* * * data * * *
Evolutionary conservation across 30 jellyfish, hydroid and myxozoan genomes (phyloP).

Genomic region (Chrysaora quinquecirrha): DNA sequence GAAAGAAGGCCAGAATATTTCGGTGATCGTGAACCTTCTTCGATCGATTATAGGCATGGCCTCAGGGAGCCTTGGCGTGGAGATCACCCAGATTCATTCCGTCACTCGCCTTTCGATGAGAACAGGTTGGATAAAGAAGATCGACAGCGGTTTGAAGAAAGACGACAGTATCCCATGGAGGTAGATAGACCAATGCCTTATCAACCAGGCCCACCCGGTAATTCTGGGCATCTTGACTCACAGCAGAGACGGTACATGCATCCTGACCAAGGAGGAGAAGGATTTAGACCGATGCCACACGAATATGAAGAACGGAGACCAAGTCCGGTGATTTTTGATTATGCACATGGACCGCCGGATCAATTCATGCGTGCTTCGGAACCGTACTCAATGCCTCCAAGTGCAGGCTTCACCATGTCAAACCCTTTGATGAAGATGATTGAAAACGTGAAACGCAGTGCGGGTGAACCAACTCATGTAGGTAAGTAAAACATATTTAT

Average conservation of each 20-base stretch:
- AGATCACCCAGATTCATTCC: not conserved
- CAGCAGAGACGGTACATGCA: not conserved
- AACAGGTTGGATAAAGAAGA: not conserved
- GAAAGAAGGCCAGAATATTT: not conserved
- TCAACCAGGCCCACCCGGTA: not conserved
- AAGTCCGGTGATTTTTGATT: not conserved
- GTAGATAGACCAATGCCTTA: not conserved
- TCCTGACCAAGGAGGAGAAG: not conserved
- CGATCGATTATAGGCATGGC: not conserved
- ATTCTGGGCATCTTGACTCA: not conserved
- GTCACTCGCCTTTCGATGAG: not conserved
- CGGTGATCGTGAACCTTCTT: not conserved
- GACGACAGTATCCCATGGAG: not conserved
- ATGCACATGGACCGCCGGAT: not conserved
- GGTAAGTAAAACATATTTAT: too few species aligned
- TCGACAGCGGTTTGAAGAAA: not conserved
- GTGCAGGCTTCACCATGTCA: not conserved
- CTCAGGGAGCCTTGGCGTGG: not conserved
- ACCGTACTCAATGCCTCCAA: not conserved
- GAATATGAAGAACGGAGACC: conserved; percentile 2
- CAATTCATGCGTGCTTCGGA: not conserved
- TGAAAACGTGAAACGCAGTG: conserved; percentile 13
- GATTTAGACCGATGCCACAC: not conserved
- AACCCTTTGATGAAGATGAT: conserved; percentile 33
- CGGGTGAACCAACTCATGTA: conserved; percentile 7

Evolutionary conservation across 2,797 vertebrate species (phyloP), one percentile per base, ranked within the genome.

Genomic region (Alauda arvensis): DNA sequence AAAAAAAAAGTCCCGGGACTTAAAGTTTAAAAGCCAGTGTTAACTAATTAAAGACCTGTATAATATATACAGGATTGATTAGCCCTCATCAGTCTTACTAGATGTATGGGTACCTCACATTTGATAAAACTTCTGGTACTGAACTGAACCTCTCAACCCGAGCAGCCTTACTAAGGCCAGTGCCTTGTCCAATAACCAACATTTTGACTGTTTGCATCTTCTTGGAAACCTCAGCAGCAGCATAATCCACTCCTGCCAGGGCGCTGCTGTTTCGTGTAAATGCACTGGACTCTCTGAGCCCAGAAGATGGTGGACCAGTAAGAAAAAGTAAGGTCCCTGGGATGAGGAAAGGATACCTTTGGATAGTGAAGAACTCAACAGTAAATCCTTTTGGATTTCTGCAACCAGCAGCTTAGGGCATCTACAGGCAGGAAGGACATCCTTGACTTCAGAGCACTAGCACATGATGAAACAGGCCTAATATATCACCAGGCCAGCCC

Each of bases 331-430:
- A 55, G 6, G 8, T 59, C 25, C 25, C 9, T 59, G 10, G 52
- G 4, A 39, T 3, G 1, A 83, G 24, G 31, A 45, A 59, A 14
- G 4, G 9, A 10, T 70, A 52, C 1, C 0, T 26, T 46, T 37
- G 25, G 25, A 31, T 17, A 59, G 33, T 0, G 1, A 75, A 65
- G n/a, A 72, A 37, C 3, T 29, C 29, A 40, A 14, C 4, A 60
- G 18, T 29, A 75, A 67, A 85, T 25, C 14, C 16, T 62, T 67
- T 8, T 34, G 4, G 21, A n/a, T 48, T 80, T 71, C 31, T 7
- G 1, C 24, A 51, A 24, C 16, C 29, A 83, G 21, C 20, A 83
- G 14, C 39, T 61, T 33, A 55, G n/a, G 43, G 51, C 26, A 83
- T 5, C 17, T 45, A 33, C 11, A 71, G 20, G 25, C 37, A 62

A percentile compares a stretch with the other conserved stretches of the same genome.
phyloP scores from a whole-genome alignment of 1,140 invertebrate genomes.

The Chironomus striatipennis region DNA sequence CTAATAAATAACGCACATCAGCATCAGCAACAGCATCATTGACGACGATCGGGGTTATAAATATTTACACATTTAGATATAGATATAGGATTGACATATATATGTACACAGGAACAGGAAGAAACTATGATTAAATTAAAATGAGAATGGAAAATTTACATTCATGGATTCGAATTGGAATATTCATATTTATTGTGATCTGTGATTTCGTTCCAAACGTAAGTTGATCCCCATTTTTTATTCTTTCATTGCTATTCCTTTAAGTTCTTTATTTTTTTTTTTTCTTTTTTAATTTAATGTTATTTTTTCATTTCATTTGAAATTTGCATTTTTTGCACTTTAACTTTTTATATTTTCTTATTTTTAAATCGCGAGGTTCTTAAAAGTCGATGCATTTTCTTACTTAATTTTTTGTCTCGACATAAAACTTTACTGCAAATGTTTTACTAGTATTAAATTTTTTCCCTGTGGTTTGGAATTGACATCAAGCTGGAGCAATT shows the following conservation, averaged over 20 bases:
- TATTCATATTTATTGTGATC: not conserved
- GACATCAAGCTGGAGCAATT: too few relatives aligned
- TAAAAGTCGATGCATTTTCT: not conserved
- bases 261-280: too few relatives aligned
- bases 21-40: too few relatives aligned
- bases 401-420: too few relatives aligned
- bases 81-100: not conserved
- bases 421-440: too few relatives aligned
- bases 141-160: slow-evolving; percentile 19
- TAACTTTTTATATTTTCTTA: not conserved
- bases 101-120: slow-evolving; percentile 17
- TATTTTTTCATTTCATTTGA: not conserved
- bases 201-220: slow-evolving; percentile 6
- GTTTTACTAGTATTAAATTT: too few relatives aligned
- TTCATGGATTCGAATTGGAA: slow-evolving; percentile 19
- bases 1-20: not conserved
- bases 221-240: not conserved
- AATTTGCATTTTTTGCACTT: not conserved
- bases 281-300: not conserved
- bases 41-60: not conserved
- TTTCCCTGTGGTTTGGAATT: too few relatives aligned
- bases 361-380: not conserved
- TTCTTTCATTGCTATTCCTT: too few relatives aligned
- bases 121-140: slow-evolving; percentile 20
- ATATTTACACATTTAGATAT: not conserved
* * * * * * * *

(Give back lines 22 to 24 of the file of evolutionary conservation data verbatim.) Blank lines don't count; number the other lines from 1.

- ACCGTACTCAATGCCTCCAA: not conserved
- GAATATGAAGAACGGAGACC: conserved; percentile 2
- CAATTCATGCGTGCTTCGGA: not conserved